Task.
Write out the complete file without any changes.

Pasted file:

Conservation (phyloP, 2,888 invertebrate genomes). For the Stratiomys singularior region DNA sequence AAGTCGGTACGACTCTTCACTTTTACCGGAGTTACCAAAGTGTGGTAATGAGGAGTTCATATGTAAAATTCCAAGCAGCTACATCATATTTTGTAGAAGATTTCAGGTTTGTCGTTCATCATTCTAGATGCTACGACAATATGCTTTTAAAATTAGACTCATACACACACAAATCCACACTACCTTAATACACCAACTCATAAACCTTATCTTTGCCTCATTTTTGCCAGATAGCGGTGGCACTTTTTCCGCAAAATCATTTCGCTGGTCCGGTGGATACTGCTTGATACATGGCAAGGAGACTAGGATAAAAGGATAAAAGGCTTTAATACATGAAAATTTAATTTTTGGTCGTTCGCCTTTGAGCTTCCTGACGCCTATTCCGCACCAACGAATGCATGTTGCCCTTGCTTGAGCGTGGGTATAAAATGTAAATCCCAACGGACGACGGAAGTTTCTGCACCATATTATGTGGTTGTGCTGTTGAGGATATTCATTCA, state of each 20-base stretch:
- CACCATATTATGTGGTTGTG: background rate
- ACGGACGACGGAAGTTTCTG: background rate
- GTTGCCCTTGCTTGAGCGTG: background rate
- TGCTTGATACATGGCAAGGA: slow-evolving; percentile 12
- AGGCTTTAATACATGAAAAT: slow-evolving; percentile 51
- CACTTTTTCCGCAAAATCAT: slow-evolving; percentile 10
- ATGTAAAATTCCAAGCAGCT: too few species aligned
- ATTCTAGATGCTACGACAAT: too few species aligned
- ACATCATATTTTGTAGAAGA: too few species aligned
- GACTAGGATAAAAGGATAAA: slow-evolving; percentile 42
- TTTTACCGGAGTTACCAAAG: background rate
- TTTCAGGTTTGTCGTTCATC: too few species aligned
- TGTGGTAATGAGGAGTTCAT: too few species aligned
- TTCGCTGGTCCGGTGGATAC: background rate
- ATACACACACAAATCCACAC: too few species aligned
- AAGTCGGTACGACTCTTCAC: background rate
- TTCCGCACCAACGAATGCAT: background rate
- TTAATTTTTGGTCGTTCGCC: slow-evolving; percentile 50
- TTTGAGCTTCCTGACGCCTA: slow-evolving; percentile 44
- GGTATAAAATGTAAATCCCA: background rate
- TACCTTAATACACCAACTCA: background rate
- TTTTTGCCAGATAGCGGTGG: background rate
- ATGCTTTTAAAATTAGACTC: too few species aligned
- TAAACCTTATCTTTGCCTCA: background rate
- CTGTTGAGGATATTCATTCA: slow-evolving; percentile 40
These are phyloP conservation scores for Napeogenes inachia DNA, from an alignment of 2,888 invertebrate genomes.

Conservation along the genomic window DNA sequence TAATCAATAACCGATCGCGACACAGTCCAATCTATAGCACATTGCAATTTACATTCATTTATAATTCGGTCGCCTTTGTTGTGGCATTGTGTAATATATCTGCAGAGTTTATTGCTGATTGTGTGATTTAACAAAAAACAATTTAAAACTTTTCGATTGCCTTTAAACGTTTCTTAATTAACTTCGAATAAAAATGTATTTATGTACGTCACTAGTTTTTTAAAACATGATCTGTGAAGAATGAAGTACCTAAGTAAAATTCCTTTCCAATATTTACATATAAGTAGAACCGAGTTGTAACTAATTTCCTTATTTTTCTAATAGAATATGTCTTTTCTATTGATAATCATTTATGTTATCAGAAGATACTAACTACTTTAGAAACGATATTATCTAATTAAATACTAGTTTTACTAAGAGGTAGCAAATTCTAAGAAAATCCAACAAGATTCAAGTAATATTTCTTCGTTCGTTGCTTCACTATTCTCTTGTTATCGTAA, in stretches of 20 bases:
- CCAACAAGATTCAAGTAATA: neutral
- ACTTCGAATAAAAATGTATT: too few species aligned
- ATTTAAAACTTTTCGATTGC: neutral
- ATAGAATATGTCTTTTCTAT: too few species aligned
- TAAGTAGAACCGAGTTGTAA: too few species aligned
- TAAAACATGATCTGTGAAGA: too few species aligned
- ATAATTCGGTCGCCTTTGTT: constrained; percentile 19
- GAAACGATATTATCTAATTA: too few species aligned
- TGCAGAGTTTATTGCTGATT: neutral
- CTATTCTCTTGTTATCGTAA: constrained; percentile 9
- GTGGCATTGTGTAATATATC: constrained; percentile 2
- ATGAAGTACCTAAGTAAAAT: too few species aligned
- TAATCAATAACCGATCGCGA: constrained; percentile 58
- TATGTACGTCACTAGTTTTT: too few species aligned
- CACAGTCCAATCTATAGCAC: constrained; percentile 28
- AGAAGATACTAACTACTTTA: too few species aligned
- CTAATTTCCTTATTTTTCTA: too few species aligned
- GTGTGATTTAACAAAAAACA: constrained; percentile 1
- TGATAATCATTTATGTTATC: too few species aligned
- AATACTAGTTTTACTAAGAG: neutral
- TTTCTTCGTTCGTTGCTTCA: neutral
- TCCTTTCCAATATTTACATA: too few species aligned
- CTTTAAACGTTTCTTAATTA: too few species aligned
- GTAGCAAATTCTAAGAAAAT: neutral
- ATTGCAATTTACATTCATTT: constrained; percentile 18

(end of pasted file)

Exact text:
Conservation (phyloP, 2,888 invertebrate genomes). For the Stratiomys singularior region DNA sequence AAGTCGGTACGACTCTTCACTTTTACCGGAGTTACCAAAGTGTGGTAATGAGGAGTTCATATGTAAAATTCCAAGCAGCTACATCATATTTTGTAGAAGATTTCAGGTTTGTCGTTCATCATTCTAGATGCTACGACAATATGCTTTTAAAATTAGACTCATACACACACAAATCCACACTACCTTAATACACCAACTCATAAACCTTATCTTTGCCTCATTTTTGCCAGATAGCGGTGGCACTTTTTCCGCAAAATCATTTCGCTGGTCCGGTGGATACTGCTTGATACATGGCAAGGAGACTAGGATAAAAGGATAAAAGGCTTTAATACATGAAAATTTAATTTTTGGTCGTTCGCCTTTGAGCTTCCTGACGCCTATTCCGCACCAACGAATGCATGTTGCCCTTGCTTGAGCGTGGGTATAAAATGTAAATCCCAACGGACGACGGAAGTTTCTGCACCATATTATGTGGTTGTGCTGTTGAGGATATTCATTCA, state of each 20-base stretch:
- CACCATATTATGTGGTTGTG: background rate
- ACGGACGACGGAAGTTTCTG: background rate
- GTTGCCCTTGCTTGAGCGTG: background rate
- TGCTTGATACATGGCAAGGA: slow-evolving; percentile 12
- AGGCTTTAATACATGAAAAT: slow-evolving; percentile 51
- CACTTTTTCCGCAAAATCAT: slow-evolving; percentile 10
- ATGTAAAATTCCAAGCAGCT: too few species aligned
- ATTCTAGATGCTACGACAAT: too few species aligned
- ACATCATATTTTGTAGAAGA: too few species aligned
- GACTAGGATAAAAGGATAAA: slow-evolving; percentile 42
- TTTTACCGGAGTTACCAAAG: background rate
- TTTCAGGTTTGTCGTTCATC: too few species aligned
- TGTGGTAATGAGGAGTTCAT: too few species aligned
- TTCGCTGGTCCGGTGGATAC: background rate
- ATACACACACAAATCCACAC: too few species aligned
- AAGTCGGTACGACTCTTCAC: background rate
- TTCCGCACCAACGAATGCAT: background rate
- TTAATTTTTGGTCGTTCGCC: slow-evolving; percentile 50
- TTTGAGCTTCCTGACGCCTA: slow-evolving; percentile 44
- GGTATAAAATGTAAATCCCA: background rate
- TACCTTAATACACCAACTCA: background rate
- TTTTTGCCAGATAGCGGTGG: background rate
- ATGCTTTTAAAATTAGACTC: too few species aligned
- TAAACCTTATCTTTGCCTCA: background rate
- CTGTTGAGGATATTCATTCA: slow-evolving; percentile 40
These are phyloP conservation scores for Napeogenes inachia DNA, from an alignment of 2,888 invertebrate genomes.

Conservation along the genomic window DNA sequence TAATCAATAACCGATCGCGACACAGTCCAATCTATAGCACATTGCAATTTACATTCATTTATAATTCGGTCGCCTTTGTTGTGGCATTGTGTAATATATCTGCAGAGTTTATTGCTGATTGTGTGATTTAACAAAAAACAATTTAAAACTTTTCGATTGCCTTTAAACGTTTCTTAATTAACTTCGAATAAAAATGTATTTATGTACGTCACTAGTTTTTTAAAACATGATCTGTGAAGAATGAAGTACCTAAGTAAAATTCCTTTCCAATATTTACATATAAGTAGAACCGAGTTGTAACTAATTTCCTTATTTTTCTAATAGAATATGTCTTTTCTATTGATAATCATTTATGTTATCAGAAGATACTAACTACTTTAGAAACGATATTATCTAATTAAATACTAGTTTTACTAAGAGGTAGCAAATTCTAAGAAAATCCAACAAGATTCAAGTAATATTTCTTCGTTCGTTGCTTCACTATTCTCTTGTTATCGTAA, in stretches of 20 bases:
- CCAACAAGATTCAAGTAATA: neutral
- ACTTCGAATAAAAATGTATT: too few species aligned
- ATTTAAAACTTTTCGATTGC: neutral
- ATAGAATATGTCTTTTCTAT: too few species aligned
- TAAGTAGAACCGAGTTGTAA: too few species aligned
- TAAAACATGATCTGTGAAGA: too few species aligned
- ATAATTCGGTCGCCTTTGTT: constrained; percentile 19
- GAAACGATATTATCTAATTA: too few species aligned
- TGCAGAGTTTATTGCTGATT: neutral
- CTATTCTCTTGTTATCGTAA: constrained; percentile 9
- GTGGCATTGTGTAATATATC: constrained; percentile 2
- ATGAAGTACCTAAGTAAAAT: too few species aligned
- TAATCAATAACCGATCGCGA: constrained; percentile 58
- TATGTACGTCACTAGTTTTT: too few species aligned
- CACAGTCCAATCTATAGCAC: constrained; percentile 28
- AGAAGATACTAACTACTTTA: too few species aligned
- CTAATTTCCTTATTTTTCTA: too few species aligned
- GTGTGATTTAACAAAAAACA: constrained; percentile 1
- TGATAATCATTTATGTTATC: too few species aligned
- AATACTAGTTTTACTAAGAG: neutral
- TTTCTTCGTTCGTTGCTTCA: neutral
- TCCTTTCCAATATTTACATA: too few species aligned
- CTTTAAACGTTTCTTAATTA: too few species aligned
- GTAGCAAATTCTAAGAAAAT: neutral
- ATTGCAATTTACATTCATTT: constrained; percentile 18